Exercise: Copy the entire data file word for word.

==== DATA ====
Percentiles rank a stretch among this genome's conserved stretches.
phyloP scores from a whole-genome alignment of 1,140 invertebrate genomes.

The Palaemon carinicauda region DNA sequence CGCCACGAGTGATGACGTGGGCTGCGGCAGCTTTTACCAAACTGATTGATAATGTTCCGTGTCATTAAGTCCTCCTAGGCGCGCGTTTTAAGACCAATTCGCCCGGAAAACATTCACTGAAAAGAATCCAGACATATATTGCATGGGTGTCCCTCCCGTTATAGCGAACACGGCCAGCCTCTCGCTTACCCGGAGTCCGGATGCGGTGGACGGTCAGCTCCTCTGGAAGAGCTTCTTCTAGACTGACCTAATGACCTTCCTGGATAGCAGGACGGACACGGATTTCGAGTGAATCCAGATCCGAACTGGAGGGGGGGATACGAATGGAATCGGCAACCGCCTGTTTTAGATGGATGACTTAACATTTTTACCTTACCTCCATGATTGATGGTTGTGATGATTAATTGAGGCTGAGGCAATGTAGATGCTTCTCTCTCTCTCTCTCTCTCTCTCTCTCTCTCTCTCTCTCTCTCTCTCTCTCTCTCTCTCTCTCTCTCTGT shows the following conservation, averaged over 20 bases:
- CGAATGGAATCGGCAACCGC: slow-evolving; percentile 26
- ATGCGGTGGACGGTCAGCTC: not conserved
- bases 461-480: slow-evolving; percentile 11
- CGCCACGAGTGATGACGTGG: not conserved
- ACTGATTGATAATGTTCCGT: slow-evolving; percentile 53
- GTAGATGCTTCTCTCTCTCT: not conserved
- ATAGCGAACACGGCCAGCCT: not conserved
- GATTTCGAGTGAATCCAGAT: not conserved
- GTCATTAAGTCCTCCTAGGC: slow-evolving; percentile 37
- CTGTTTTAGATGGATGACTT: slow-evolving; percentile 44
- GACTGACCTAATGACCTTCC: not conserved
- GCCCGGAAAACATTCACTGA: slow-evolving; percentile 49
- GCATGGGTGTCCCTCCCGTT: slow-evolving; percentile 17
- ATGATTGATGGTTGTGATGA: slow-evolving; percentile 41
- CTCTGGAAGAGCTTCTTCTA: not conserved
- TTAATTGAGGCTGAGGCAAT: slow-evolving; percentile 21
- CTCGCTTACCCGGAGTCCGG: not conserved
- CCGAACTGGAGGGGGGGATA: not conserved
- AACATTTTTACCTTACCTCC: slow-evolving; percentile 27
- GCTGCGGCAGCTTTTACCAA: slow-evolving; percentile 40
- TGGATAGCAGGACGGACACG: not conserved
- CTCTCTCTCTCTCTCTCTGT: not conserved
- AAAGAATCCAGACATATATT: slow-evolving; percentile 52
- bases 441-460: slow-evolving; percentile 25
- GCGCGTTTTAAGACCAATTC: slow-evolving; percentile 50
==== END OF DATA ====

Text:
Percentiles rank a stretch among this genome's conserved stretches.
phyloP scores from a whole-genome alignment of 1,140 invertebrate genomes.

The Palaemon carinicauda region DNA sequence CGCCACGAGTGATGACGTGGGCTGCGGCAGCTTTTACCAAACTGATTGATAATGTTCCGTGTCATTAAGTCCTCCTAGGCGCGCGTTTTAAGACCAATTCGCCCGGAAAACATTCACTGAAAAGAATCCAGACATATATTGCATGGGTGTCCCTCCCGTTATAGCGAACACGGCCAGCCTCTCGCTTACCCGGAGTCCGGATGCGGTGGACGGTCAGCTCCTCTGGAAGAGCTTCTTCTAGACTGACCTAATGACCTTCCTGGATAGCAGGACGGACACGGATTTCGAGTGAATCCAGATCCGAACTGGAGGGGGGGATACGAATGGAATCGGCAACCGCCTGTTTTAGATGGATGACTTAACATTTTTACCTTACCTCCATGATTGATGGTTGTGATGATTAATTGAGGCTGAGGCAATGTAGATGCTTCTCTCTCTCTCTCTCTCTCTCTCTCTCTCTCTCTCTCTCTCTCTCTCTCTCTCTCTCTCTCTCTCTCTGT shows the following conservation, averaged over 20 bases:
- CGAATGGAATCGGCAACCGC: slow-evolving; percentile 26
- ATGCGGTGGACGGTCAGCTC: not conserved
- bases 461-480: slow-evolving; percentile 11
- CGCCACGAGTGATGACGTGG: not conserved
- ACTGATTGATAATGTTCCGT: slow-evolving; percentile 53
- GTAGATGCTTCTCTCTCTCT: not conserved
- ATAGCGAACACGGCCAGCCT: not conserved
- GATTTCGAGTGAATCCAGAT: not conserved
- GTCATTAAGTCCTCCTAGGC: slow-evolving; percentile 37
- CTGTTTTAGATGGATGACTT: slow-evolving; percentile 44
- GACTGACCTAATGACCTTCC: not conserved
- GCCCGGAAAACATTCACTGA: slow-evolving; percentile 49
- GCATGGGTGTCCCTCCCGTT: slow-evolving; percentile 17
- ATGATTGATGGTTGTGATGA: slow-evolving; percentile 41
- CTCTGGAAGAGCTTCTTCTA: not conserved
- TTAATTGAGGCTGAGGCAAT: slow-evolving; percentile 21
- CTCGCTTACCCGGAGTCCGG: not conserved
- CCGAACTGGAGGGGGGGATA: not conserved
- AACATTTTTACCTTACCTCC: slow-evolving; percentile 27
- GCTGCGGCAGCTTTTACCAA: slow-evolving; percentile 40
- TGGATAGCAGGACGGACACG: not conserved
- CTCTCTCTCTCTCTCTCTGT: not conserved
- AAAGAATCCAGACATATATT: slow-evolving; percentile 52
- bases 441-460: slow-evolving; percentile 25
- GCGCGTTTTAAGACCAATTC: slow-evolving; percentile 50